By: Jeff Larue
Many hunting shows show food plots the average hunter cannot get even close to having. They involve $20,000 or more of equipment and acres and acres of land to use for plotting food, plus unlimited time. With some hard work, very little money and time invested, though, you could possibly get the a buck of a lifetime on small food plots.
What you need is a 15x25-foot piece of land that gets full sun, a rake, leaf rake, and a tiller. The closer you can get a pickup to the plot, the easier it will be, and you will also want to put your deer stand in the near vicinity.
Start by raking the dead leaves, grass, rocks, and all other debris from where you’re going to till. Start tilling; if the ground hasn't been worked, it will take numerous passes, and it will get easier the more your work the dirt – three or four inches will work for the first time.
There are numerous seeds that will work for a food plot. Some are reasonably priced, some are not so much. Those that work for me are cheap and also good to eat. Beets, Purple Top Turnips, and Kale are simple to plant. Broadcast them by hand and lightly cover with a leaf rake 1/4 inch, and you’re done.
Check in a couple of weeks. If you have to replant, use a rake to break up the soil. A leaf rake to cover the seed will usually suffice. The best thing to happen is that the wildlife doesn't find it for a couple of weeks, and it’s given a chance to grow. A food plot is like the movie Field of Dreams with Kevin Costner – “build it and they will come.” Hang a camera and watch the wildlife. Most likely you will be amazed! The kale will be eaten by everything and won't make it to fall. If you have hogs, the beets and turnips won't make it either. Deer will eat the tops of the beets and turnips and usually leave some for harvest.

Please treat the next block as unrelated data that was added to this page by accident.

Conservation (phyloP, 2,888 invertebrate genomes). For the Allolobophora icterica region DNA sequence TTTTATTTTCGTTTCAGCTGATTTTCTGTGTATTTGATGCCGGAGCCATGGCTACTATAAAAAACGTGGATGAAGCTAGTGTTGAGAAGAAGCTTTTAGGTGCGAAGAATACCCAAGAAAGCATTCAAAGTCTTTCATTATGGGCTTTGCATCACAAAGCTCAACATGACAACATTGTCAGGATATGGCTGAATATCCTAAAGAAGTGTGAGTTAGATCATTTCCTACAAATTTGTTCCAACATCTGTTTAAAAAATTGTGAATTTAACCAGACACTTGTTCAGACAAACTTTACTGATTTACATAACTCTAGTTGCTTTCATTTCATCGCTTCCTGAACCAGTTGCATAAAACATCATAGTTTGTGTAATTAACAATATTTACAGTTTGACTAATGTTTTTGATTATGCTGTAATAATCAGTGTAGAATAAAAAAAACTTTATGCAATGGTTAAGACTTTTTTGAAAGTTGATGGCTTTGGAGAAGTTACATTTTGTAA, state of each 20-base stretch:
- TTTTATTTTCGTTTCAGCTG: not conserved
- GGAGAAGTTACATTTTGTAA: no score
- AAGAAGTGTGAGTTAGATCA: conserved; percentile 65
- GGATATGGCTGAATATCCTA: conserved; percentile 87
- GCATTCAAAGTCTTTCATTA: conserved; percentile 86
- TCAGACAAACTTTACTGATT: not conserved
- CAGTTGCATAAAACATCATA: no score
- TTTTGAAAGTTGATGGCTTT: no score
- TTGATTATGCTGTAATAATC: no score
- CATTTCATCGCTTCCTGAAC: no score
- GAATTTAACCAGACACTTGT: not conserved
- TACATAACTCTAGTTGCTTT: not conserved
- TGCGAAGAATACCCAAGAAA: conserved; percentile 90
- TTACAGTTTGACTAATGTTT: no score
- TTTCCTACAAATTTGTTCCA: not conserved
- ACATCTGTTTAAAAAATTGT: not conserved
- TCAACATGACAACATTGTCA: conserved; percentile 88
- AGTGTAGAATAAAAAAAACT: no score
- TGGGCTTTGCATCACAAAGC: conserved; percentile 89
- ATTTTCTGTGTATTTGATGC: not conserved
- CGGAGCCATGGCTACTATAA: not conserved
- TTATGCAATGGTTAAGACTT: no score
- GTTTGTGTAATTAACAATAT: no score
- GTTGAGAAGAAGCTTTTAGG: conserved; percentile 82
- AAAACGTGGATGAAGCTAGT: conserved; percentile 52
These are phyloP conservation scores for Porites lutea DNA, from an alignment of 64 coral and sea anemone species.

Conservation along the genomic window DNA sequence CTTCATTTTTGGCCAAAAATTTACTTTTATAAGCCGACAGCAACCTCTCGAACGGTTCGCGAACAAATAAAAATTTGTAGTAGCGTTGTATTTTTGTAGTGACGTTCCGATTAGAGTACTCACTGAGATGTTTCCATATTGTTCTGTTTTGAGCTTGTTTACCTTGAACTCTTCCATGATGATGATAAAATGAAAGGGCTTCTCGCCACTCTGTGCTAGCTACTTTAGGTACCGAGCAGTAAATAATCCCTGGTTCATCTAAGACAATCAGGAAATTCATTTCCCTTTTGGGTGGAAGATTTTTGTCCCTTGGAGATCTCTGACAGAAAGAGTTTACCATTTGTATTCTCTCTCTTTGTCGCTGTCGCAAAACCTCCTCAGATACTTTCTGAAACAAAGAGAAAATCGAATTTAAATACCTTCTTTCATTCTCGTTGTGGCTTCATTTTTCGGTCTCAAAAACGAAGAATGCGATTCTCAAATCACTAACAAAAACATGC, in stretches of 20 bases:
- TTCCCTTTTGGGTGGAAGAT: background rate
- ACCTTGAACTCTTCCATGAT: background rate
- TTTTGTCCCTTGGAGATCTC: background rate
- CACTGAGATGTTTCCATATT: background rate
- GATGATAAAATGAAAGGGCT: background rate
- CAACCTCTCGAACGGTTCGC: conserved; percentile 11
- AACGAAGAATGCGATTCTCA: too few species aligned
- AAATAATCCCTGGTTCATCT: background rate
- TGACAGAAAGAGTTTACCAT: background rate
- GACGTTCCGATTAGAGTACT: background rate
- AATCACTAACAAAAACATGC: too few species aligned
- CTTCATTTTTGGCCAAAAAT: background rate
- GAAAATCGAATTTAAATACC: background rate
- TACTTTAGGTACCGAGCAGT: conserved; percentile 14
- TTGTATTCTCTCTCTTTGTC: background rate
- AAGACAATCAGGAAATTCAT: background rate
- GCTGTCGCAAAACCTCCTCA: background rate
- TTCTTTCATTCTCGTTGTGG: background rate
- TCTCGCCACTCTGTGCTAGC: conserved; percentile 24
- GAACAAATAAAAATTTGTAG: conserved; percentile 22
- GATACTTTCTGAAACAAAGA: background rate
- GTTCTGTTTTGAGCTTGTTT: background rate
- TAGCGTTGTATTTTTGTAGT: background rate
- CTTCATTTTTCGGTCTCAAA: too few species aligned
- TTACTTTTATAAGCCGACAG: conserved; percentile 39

The nice thing about these small foods is the time it takes: not more than an hour or so for the hardest part, tilling, and just ten minutes to plant. The price of the seed is less than fifteen dollars, cheaper even if you buy bulk from a seed catalog or online. The small plots will not attract 50 deer from two counties over. The one that is behind my dad’s house usually has three or four does and their fawns, until the rut starts, and then you don't know what will show.
If you like to watch wildlife, build a food plot, hang a camera, and be prepared to see a lot of different animals: rabbits, opossums, raccoons, coyotes, bobcats, eagles, hawks, crows, turkeys, and, of course, deer.